February 7, 2013 | Volume 43, No. 5

Firehall building structurally OK

The Haines Borough public safety building’s physical structure is in fair to good shape, according to a draft report recently released by PND Engineers, Inc.

The building as a whole, including its electrical and mechanical systems, was rated as “poor” by Anchorage-based architectural firm McCool Carlson Green last fall.

Manager Mark Earnest said the borough decided to conduct an additional study on the public safety building after receiving the McCool Carlson Green report, which surveyed seven borough buildings and concluded the public safety building was in the worst shape.

“What we decided to do was just focus on the structural component first, with the idea being that if it was not structurally sound, there was no sense in putting more money into looking at the mechanical issues or the rest of the analysis,” Earnest said.

A structural remodel of the building, according to PND, would cost $508,000. It would cost another $150,000 to install an elevator for ADA accessibility. McCool Carlson Green architect Jason Gamache estimated an entire, overall remodel would cost about $3.5 million.

PND’s draft report, composed by Chris Gianotti, determined the building has “little to no signs of deterioration, excessive deformation or distress.” It also stated the building’s roofing is performing well, that no active leaks have been identified, and that the roofing will likely hold up for the eight to 12 years remaining in its expected life.

“I wasn’t expecting any one thing, but I was a bit surprised that the building appears to be as structurally sound as the report indicated,” Earnest said.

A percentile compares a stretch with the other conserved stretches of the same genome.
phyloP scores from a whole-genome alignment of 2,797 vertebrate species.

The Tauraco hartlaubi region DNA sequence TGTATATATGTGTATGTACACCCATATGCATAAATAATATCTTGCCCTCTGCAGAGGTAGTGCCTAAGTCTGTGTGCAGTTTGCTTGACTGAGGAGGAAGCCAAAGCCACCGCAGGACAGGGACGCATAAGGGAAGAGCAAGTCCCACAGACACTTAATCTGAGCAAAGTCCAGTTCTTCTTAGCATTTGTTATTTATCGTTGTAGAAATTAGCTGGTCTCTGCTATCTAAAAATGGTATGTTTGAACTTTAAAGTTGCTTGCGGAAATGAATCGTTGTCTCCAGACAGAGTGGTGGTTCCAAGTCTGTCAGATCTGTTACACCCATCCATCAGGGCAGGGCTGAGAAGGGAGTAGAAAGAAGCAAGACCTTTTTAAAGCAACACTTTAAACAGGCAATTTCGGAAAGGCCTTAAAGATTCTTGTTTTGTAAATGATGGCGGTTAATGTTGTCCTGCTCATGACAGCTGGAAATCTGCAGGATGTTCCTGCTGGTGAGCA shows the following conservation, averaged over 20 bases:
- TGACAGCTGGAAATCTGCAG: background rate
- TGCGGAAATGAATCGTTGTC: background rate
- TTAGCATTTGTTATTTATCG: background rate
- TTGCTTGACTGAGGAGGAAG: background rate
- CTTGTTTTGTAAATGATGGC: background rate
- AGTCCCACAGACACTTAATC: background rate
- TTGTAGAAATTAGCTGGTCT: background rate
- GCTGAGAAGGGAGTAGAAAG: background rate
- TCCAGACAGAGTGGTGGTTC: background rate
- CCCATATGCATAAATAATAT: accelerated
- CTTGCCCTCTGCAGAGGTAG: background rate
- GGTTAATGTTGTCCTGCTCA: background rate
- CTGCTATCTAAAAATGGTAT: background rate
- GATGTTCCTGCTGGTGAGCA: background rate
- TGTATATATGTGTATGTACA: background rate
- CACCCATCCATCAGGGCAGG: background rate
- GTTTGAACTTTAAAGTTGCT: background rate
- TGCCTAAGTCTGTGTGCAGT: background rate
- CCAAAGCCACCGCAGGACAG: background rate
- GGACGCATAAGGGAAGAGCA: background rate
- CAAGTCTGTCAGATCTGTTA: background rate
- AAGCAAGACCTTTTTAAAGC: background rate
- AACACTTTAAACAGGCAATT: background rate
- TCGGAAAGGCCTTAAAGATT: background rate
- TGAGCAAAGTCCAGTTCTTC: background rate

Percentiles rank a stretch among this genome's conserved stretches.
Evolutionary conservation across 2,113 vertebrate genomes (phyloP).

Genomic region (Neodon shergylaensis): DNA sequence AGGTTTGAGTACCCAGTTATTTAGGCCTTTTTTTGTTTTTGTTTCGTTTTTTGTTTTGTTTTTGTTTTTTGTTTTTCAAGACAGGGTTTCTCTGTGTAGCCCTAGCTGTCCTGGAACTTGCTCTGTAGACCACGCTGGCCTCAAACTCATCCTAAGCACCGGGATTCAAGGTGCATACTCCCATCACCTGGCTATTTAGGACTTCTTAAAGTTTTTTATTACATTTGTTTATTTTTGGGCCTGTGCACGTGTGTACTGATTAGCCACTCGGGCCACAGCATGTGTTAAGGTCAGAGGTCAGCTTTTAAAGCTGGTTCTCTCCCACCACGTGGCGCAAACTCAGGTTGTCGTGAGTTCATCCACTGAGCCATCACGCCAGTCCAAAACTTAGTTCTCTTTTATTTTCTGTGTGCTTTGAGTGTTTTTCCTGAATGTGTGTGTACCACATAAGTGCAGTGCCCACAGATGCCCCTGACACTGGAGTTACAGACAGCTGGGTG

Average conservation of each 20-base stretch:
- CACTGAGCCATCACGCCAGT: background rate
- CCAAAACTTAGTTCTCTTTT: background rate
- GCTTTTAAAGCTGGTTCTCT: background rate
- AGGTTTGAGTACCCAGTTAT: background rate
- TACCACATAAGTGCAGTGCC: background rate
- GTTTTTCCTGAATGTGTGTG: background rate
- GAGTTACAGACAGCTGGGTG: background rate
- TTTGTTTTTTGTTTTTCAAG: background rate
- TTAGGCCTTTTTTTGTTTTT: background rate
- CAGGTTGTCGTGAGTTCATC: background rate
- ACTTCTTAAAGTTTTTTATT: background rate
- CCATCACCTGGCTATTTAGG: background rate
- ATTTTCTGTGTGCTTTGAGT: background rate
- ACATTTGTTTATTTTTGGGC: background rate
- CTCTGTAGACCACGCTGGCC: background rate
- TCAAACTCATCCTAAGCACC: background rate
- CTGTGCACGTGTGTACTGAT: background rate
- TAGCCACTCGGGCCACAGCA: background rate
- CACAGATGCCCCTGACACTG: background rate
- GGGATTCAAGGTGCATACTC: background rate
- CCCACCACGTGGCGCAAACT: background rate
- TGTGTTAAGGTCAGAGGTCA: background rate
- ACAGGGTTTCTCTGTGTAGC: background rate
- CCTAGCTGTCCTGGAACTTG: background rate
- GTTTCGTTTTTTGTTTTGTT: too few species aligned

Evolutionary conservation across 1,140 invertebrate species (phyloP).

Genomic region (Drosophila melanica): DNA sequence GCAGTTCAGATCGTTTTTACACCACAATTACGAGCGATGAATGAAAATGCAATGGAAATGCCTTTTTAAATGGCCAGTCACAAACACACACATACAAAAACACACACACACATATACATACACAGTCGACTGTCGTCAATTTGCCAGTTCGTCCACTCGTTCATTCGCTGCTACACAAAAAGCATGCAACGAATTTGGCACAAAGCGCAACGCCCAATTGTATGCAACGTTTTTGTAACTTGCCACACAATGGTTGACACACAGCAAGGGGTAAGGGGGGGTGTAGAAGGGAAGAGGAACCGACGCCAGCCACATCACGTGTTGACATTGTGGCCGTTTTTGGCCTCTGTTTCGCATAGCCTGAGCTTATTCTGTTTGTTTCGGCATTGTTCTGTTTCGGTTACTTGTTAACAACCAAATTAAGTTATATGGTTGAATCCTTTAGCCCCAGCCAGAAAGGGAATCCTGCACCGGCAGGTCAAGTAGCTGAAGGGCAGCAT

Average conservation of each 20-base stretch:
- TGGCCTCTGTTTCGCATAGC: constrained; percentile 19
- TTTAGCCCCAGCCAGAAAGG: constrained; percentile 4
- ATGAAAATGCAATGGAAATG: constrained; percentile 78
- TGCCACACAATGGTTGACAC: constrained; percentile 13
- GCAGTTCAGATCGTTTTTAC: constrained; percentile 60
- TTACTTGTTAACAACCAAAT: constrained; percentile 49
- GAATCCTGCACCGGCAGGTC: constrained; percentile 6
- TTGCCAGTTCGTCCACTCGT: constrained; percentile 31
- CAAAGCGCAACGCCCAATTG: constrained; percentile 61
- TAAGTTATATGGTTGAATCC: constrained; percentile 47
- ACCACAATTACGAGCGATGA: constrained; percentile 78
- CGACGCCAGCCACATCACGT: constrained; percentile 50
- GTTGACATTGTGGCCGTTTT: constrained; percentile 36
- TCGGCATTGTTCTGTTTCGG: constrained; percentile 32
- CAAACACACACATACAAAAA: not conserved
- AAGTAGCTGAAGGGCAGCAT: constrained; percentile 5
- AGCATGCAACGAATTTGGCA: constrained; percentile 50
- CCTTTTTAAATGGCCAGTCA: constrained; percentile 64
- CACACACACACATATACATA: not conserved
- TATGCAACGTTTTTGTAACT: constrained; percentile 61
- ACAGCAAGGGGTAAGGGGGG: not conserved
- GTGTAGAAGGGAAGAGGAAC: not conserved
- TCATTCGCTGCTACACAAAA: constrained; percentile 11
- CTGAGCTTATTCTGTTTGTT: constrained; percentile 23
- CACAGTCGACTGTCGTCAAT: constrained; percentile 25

Structural problems included deteriorating siding, excessive water in the crawl space, improper ventilation in the crawl space, deterioration of the base wall between the bay doors, and concrete stoops at the doors in the apparatus bay not being large enough to meet code requirements.

Earnest said the next step in the process is conducting further studies to determine if the mechanical, electrical and other building components represent “fatal flaws” in the structure. The PND and McCool Carlson Green studies do not contain enough information for the borough to decide whether to renovate, remodel, or reconstruct the public safety building at this time, Earnest said.

“We don’t have enough information right now to make that determination. We want to do another cut of the analysis of the existing structure. Maybe that will turn out that the building can’t be reused for some reason. It may turn out that the building is perfectly sound. It may be that certain parts of that building can be reused,” Earnest said.

Public facilities director Carlos Jimenez said it is his personal opinion that further studies are not required at this time. “My feeling is that the borough could use a new facility,” Jimenez said.

“I’m certainly not in the position that I’m recommending further assessments of the building, but it’s going to take the whole team to review the report and make the decision,” he said.

Jimenez said the report, which PND estimated to cost about $3,000, is useful because it provides solid information and rationale to point to in the event of a decision to completely reconstruct.

“My feeling is when the school was torn down, there was a lot of controversy about whether or not it should have been done. So if we’re going to tear down another building, I’d at least like to have some back-up saying ‘Yes, it should go,’” Jimenez said.

Jimenez said it is not his place to tell the assembly where to spend tax dollars, and that ultimately his job is to make recommendations to the best of his ability and answer any questions the assembly might have on the matter.

Earnest said the assembly and Facilities Master Plan Steering Committee will be given a copy of the report and asked for input, although he said he reserves the right to contract with companies for further analyses without assembly input if the cost is less than $10,000.

The borough recently requested $90,000 from the Alaska Legislature for a programming and concept design study for the building, Jimenez said.